Secretary of State Hillary Clinton was in Algeria Monday for talks on an effort to oust Islamist militants in Mali. The United States is backing a potential U.N. intervention that would help the Mali government oust the rebels, who seized control of northern Mali in March.
The U.S.-backed monarchy in Bahrain has banned all protests and gatherings in the face of continuing pro-democracy rallies. It is the second time Bahrain has banned public demonstrations since protests erupted in early 2011.
The two members of the Russian band Pussy Riot still behind bars have reportedly been sent to notoriously harsh prison camps to finish out their two-year terms. According to supporters, Nadya Tolokonnikova and Maria Alyokhina are being placed in penal colonies known for having the worst conditions of all the possible facilities where they could have been jailed. Their prison is said to have insufficient medical supplies and no hot water despite subzero temperatures.
The Supreme Court heard arguments Monday in a case challenging government surveillance under the Foreign Intelligence Surveillance Act. The American Civil Liberties Union brought the case on behalf of lawyers, journalists and human rights researchers who say the monitoring of overseas communications violates their constitutional rights. The U.S. government has fought for dismissal on the grounds that the plaintiffs cannot prove their communications have been monitored. But the ACLU argued Monday that such proof is impossible to obtain since spy targets are considered secret. In a statement, the ACLU’s Jameel Jaffer said he was encouraged by Monday’s arguments, saying: “The court seemed appropriately skeptical of the government’s attempts to shield this sweeping surveillance law from meaningful judicial review.”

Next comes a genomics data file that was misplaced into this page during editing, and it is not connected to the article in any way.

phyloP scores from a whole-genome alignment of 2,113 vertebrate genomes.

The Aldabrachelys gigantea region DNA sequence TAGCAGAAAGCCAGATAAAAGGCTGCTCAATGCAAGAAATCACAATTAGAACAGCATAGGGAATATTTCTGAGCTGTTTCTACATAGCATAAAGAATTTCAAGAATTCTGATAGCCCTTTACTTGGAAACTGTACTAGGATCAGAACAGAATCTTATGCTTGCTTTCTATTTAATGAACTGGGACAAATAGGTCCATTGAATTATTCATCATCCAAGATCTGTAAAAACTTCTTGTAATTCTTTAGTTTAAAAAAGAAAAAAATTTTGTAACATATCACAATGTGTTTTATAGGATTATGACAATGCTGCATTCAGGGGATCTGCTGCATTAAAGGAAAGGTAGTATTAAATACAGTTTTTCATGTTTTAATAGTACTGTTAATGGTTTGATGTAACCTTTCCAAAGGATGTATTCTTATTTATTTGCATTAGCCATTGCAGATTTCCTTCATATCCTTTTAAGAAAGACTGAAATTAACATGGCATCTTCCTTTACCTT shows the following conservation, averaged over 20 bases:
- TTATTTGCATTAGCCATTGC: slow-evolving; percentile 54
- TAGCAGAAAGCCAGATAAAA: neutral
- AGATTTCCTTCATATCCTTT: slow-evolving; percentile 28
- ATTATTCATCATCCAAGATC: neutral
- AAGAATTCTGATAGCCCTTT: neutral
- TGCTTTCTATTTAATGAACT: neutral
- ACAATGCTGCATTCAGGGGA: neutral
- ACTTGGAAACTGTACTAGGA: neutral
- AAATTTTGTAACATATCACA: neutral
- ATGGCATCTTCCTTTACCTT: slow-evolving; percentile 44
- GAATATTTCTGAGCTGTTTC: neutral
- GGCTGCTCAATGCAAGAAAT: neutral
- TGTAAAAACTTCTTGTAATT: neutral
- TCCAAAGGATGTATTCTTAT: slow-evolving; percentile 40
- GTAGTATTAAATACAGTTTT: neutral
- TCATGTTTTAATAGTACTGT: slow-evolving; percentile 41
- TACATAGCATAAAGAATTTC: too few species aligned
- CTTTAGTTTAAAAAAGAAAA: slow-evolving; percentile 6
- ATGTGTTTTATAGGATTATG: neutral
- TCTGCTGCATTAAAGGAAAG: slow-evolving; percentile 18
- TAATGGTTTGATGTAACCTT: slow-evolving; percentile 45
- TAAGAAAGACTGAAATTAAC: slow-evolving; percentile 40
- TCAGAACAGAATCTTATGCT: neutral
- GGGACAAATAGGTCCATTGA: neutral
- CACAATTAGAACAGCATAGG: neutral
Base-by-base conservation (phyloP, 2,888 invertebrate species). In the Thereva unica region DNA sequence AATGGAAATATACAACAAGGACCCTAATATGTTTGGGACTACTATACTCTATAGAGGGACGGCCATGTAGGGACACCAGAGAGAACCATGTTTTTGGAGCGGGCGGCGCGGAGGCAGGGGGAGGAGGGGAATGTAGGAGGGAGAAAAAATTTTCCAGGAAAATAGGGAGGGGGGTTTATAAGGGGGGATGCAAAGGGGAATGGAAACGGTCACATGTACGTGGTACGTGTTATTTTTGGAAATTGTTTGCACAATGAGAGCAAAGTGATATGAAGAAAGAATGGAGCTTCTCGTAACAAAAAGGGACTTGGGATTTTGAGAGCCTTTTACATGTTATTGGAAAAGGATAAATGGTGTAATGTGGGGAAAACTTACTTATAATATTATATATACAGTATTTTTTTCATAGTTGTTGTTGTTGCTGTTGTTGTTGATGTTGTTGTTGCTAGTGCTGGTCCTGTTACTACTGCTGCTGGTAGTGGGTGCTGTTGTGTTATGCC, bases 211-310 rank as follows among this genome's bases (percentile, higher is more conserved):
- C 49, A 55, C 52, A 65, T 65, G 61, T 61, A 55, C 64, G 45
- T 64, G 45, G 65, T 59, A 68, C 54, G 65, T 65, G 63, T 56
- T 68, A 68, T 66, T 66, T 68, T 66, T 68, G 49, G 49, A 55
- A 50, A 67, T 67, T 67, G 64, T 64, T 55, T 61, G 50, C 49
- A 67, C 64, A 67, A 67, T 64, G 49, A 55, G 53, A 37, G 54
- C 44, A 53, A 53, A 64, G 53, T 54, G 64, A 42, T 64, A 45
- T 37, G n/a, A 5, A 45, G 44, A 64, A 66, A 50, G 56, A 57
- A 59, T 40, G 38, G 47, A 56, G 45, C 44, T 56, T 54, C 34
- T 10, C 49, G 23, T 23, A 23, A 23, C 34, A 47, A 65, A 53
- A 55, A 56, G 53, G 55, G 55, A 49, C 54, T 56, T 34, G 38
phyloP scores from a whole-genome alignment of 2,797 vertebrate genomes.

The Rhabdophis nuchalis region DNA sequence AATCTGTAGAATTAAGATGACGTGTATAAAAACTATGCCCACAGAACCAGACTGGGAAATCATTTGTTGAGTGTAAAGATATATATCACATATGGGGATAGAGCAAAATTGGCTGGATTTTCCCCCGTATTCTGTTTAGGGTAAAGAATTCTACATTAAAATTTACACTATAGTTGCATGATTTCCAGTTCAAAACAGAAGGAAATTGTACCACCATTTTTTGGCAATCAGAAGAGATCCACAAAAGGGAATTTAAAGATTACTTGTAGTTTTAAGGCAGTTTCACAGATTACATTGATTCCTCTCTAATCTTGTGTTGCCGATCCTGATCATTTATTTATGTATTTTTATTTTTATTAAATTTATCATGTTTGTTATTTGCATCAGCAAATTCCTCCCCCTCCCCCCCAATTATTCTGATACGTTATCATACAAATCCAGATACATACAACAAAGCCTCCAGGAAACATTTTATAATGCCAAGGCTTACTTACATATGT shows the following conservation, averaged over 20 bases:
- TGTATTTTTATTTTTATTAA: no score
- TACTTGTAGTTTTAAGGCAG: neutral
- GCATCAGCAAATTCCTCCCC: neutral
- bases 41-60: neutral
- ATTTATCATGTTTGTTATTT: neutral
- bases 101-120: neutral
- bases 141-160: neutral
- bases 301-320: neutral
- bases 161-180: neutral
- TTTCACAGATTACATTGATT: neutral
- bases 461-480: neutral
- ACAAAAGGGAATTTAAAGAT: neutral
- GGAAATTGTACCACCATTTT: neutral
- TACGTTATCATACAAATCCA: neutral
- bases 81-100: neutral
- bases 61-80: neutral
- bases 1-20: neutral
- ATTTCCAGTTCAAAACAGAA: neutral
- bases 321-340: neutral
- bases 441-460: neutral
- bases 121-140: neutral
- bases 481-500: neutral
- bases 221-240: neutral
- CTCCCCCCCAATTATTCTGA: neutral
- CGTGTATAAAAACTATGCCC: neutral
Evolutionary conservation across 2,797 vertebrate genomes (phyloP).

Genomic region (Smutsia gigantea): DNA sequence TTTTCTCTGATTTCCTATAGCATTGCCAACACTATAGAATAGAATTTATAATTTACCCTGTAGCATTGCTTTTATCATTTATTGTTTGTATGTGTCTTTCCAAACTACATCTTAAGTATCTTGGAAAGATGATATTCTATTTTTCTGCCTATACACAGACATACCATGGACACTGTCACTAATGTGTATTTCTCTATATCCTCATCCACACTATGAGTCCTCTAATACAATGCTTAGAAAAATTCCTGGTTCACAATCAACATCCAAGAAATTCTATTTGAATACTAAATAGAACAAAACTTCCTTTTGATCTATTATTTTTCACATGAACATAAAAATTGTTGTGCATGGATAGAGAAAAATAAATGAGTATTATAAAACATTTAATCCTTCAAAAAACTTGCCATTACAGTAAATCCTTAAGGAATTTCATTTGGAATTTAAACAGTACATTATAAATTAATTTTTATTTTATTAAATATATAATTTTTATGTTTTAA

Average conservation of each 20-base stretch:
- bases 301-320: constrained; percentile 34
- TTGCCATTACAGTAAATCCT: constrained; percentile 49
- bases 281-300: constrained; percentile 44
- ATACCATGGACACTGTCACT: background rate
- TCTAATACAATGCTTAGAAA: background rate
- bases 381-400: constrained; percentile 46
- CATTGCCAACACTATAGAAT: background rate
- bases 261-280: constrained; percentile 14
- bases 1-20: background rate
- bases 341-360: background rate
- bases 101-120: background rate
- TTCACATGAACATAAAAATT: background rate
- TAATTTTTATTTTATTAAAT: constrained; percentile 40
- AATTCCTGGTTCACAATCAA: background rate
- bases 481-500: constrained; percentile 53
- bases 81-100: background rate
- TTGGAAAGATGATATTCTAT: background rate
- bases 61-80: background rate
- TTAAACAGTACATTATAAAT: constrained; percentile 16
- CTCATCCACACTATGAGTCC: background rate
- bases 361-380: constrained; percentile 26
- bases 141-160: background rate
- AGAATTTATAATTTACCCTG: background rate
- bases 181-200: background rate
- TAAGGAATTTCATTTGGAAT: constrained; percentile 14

A federal appeals has upheld a ruling vacating the death sentence of California’s longest-serving death row prisoner. The 9th Circuit ruled Monday that Douglas Ray Stankewitz is entitled to either a new trial or re-sentencing because of a failed effort to investigate his upbringing, including an abusive childhood and extensive substance abuse. Stankewitz, a Native American, has been on death row since 1978 for a kidnapping and murder.
The New York Times has revealed a top Obama campaign strategist has played a major role in advising corporations lobbying the federal government on polices and regulations. Anita Dunn has emerged as one of President Obama’s top advisers while still running the consulting firm SKDKnickerbocker. SKDK’s client list includes TransCanada, the Canadian company seeking Obama’s approval of the Keystone XL oil pipeline; as well as General Electric, AT&T, Time Warner, and the military contractor Pratt & Whitney. The firm also represents a number of business coalitions, including one seeking to reduce tax rates on around $1 trillion in offshore profits. An SKDK partner was reportedly able to learn of the White House’s opposition to the tax proposal in a private conversation with a top adviser to Treasury Secretary Timothy Geithner. Despite working for top corporations lobbying the government, Dunn’s role has escaped scrutiny under ethics rules that subject consultants to less oversight than lobbyists.